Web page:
This is not, however, a fight over copyright, this is a far more worrying attack on the democratisation of journalism.

Having lost the fight to keep publishing out of the hands of the masses thanks to the internet, now once again the media bullies are circling the wagons to protect their new toys and the loser will be quality journalism.

Instead of trying to re-create the publishing monoliths of the past in digital form, companies like The New York Times should be embracing innovators like Scroll Kit and working with them so that all journalists have access to the tools of digital journalism, not just the self-appointed elite.

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Why journalists need tech

The University of Texas conducted an interesting experiment recently, bringing journalism students and students of computer science together to create journalism-related apps and get them into the iPhone App store.

It reminds me a bit of the Hack Day activities that we used to run at Sky, where different people from around the business would be brought together to devise and build new products. They were always a lot of fun and unleashed a lot of creativity.

Key quote in the piece from the judge from the Texas Tribune: “A successful applicant to our organization cannot survive on writing alone. He must at least be able to collaborate with technologists — be they app developers, data journalists or programmers.”

And another from the associate director of the journalism school involved: “Journalists and computer scientists are carrying similar tool boxes these days so we’re trying to learn each other’s language,”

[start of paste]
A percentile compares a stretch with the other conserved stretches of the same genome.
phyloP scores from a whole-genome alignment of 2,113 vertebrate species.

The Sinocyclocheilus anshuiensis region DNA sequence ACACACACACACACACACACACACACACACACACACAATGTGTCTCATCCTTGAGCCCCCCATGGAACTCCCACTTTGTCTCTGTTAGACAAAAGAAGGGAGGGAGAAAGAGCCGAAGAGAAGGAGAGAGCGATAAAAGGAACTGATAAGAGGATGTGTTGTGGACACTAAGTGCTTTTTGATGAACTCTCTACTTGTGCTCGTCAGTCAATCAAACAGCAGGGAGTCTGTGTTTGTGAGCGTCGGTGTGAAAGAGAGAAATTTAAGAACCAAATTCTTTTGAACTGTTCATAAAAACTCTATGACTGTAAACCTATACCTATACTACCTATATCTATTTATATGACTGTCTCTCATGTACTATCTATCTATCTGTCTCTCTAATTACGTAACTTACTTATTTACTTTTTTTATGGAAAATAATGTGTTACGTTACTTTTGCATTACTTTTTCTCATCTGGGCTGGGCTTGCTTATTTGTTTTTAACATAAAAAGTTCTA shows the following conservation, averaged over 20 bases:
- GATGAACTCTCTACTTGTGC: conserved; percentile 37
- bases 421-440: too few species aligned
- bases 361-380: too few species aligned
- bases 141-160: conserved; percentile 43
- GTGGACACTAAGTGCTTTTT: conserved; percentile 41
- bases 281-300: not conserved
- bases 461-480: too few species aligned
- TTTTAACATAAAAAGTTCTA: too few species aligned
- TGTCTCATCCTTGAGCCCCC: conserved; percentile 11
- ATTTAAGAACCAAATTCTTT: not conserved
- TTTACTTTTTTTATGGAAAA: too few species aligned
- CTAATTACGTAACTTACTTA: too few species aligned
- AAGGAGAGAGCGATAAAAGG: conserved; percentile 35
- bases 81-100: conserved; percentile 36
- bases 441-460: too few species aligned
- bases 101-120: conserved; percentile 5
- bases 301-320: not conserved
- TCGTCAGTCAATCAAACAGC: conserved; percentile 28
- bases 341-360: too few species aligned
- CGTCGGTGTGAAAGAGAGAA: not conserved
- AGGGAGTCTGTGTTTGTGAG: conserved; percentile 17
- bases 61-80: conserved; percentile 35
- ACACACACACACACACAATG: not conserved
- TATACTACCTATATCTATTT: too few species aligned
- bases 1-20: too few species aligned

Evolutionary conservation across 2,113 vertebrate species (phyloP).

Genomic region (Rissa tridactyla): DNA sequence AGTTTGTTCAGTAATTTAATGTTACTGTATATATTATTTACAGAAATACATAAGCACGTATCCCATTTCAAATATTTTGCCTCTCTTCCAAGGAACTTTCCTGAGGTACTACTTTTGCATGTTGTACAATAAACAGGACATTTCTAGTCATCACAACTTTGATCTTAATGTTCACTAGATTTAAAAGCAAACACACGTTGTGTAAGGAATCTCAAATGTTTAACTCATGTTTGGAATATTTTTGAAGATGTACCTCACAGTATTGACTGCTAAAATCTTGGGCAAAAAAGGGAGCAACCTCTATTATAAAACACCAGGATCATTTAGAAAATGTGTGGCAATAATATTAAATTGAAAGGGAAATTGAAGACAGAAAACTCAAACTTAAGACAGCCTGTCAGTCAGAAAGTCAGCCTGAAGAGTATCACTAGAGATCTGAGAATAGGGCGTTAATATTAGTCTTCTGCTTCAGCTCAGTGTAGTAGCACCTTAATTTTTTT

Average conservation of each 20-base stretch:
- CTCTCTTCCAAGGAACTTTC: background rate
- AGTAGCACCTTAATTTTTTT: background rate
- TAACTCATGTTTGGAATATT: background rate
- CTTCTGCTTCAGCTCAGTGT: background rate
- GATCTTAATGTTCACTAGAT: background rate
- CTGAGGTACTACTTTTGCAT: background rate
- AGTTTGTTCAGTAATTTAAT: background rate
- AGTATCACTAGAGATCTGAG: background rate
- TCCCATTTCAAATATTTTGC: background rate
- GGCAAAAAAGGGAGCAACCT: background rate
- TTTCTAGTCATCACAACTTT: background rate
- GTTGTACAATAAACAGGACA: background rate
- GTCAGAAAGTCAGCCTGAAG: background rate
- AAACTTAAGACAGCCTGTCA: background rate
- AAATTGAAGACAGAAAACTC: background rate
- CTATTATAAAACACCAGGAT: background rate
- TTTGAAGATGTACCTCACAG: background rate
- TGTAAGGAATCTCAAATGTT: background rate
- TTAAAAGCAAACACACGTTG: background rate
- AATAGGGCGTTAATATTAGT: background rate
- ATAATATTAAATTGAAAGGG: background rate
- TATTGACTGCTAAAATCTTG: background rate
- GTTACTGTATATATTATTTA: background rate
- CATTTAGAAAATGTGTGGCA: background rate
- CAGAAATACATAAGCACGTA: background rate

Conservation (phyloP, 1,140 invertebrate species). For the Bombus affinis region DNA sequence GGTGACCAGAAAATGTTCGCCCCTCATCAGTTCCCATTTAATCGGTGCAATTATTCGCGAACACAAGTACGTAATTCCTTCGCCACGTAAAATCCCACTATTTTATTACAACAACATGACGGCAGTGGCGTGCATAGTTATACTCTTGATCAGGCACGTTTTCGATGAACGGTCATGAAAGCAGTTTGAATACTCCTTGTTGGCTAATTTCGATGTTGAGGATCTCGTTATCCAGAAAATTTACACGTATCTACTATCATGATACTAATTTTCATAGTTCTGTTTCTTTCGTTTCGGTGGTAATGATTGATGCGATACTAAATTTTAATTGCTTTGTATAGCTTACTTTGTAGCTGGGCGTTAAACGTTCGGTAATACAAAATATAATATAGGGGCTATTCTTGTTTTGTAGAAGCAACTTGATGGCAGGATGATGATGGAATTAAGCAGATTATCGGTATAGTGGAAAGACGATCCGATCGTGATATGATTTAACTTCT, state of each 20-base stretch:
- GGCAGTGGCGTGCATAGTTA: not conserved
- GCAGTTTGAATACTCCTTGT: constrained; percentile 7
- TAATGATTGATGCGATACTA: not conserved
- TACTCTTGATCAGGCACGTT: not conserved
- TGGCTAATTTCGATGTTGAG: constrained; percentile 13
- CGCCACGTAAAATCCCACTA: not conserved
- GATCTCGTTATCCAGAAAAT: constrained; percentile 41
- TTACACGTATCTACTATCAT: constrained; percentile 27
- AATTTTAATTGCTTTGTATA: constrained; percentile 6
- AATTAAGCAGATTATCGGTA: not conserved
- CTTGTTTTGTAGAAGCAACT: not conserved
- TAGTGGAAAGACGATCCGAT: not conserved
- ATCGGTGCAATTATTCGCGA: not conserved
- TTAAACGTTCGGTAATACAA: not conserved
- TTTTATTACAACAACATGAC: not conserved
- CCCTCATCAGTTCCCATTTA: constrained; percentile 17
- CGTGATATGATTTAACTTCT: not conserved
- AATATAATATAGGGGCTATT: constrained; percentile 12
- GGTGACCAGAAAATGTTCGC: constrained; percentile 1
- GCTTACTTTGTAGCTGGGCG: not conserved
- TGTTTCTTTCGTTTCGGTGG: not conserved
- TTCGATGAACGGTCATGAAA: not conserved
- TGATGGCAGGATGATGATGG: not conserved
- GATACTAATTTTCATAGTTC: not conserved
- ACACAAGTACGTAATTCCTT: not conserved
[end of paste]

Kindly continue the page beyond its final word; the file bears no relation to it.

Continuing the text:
Tech skills – or at the very least the ability to collaborate with people who have those skills – are fast becoming core requirements for a career in journalism.

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BBC betas interactive video

The BBC has posted what it calls a beta in interactive video which explores the fall-out from the Deepwater-Horizon oil distaster in the Gulf of Mexico in 2010.

The video has hotspots and triggers throughout which you can click on to explore more information in the form of video and info-graphics associated with the main narrative.

It’s an interesting attempt but sadly it fails on a number of levels:

  • The triggers are obtrusive and clunky;
  • You cannot turn the interactivity on and off;
  • You cannot control the supplementary videos, apart from closing them;
  • The audio triggers are totally unnecessary and break up the narrative, adding to the clunkiness;
  • You cannot bookmark/personalise content, or mark it for later viewing;
  • It took EIGHT people to produce it;
  • It’s made in Flash so is already obsolete.

On top of this there were prototyping projects being run by the BBC ten years ago using MPEG4 which were far better than this and allowed personalisation, but which never seemed to go any further.

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The accuracy of breaking news

A new post on the Poynter Institute‘s site examines the way in which the mainstream media are still making mistakes during their coverage of major breaking news stories (in the light of the Boston Marathon bombings), and how social media is moving in to fact-check the journalists who really should know better.

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News is bad for you – Discuss

A new piece in The Guardian argues that news is bad for your health. The good news is that it’s only the bite-size daily news that is a problem, not longer form in-depth journalism. So that’s alright then.

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Where are news audiences taking journalism

Interesting lecture posted on YouTube by the Reynolds Journalism Institute featuring Tom Rosenthal, the executive director of the American Press Institute. The title of the lecture was “Where are news audiences taking journalism? Myths, mission and what people almost always get wrong.”